I’m going to buy another tranche of Intel common stock to the sheets this morning. It’s still a tiny position for us and I want to build it up a bit, for reasons laid out below.
You can buy Treasuries right now and get less than 1% interest on your money. You can buy CDs and maybe get a little bit more than that if you’re lucky. Savings and checking accounts don’t pay enough to mention if anything at all.
Or, you could buy some of the Revolution Investing portfolio stocks and get yourself some decent yield from companies that are creating and/or growing in revolutionary markets and therefore give you additional potential upside in their stock price. Of course, there’s also downside stock price risk when you buy any stock. But think that through — even with Treasuries right now, I expect that there’s much more potential principal downside as rates rise and Treasury prices fall over the next few years (and/or decades) than could possibly be justified by a 1% or so yield.
So here are the five Revolution Investing portfolio stocks that pay the highest dividends, in order of dividend yield.
|Name||Symbol||Dividend & Yield|
Intel’s actively in the midst of investing tens of billions of dollars in mobile/tablet/wearable and other secular growth industries and if they catch any traction in those marketplaces in the next few years, there’s going to be big upside in both the stock price and the dividend they pay out. In the meantime, you’re making nearly 4x as much interest in INTC as you’d make in a Treasury, and I think INTC’s safer on the downside price risk anyway. Certainly Intel’s potential to triple over the next decade gives you much more potential upside than Treasuries can.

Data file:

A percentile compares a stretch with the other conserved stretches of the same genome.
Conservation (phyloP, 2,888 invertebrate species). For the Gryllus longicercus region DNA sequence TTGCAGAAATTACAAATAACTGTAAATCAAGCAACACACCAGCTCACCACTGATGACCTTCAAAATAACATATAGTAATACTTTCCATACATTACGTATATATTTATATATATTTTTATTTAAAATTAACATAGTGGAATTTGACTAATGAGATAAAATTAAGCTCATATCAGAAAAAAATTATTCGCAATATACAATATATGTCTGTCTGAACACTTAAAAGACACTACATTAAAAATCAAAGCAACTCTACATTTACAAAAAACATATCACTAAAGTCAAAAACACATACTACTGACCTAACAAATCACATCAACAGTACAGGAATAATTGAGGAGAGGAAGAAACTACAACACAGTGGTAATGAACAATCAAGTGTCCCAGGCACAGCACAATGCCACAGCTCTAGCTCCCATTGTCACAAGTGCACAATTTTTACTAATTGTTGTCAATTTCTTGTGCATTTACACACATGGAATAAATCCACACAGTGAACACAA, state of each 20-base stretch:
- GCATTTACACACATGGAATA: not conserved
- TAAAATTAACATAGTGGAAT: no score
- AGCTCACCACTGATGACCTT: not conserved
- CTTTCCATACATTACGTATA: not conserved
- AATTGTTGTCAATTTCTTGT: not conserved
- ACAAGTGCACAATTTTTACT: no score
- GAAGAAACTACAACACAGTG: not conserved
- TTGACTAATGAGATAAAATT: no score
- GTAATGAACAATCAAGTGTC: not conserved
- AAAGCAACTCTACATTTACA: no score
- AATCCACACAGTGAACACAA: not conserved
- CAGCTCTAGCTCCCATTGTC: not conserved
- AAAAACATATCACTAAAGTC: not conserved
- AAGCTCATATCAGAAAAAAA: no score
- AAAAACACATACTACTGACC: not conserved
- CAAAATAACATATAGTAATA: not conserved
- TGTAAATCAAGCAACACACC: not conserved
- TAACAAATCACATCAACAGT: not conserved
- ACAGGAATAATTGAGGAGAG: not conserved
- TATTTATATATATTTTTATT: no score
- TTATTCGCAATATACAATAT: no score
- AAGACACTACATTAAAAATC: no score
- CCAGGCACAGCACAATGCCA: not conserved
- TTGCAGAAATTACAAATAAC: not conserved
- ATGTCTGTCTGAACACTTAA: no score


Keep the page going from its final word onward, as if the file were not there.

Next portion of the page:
FutureFuel is a much smaller and much younger and much riskier stock than Intel is. FutureFuel’s earnings are still somewhat dependent upon Republican/Democrat Regime energy subsidies (read: scams) but the company’s got some recurring revenue streams in place with existing long-term contracts and the nearly 3% yield ain’t shabby.
Apple iPads are the Xmas season’s hottest sellers and each iPad represents hundreds or thousands of dollars in future revenue from apps, entertainment, music, and other services that people then consumer on those iPads through the Apple eco-system. The yield here as dropped in correlation with the rising stock price of late, but I expect higher dividend payments ahead and that next year’s dividend yield from Apple will easily top 4% based on current prices, meaning a $5 quarterly dividend or so by the end of next year, up from about $3 this year.
Sandisk is dominating a huge growth market of flash storage and the company’s margins are expanding over time, which is exactly what we’ve been expecting. Like Apple, this company’s recent booming stock price means a smaller yield for now, but I expect higher dividend payments over the next few years. And higher stock prices over the next few years too.
Lindsay has been disappointing from a stock price standpoint for the last few months, though it’s still up about 30% from our initial entry point. I continue to like the company’s positioning in the clean-water-scarcity business. That is, more efficient use of water is what Lindsay does best and with ever more demand for ever less clean water on the planet, this is a long-term, multi-decade growth story if management can deliver. The dividend is less than 1% and I don’t think we should expect much higher dividend yield here over the next couple years as the company focuses on growth.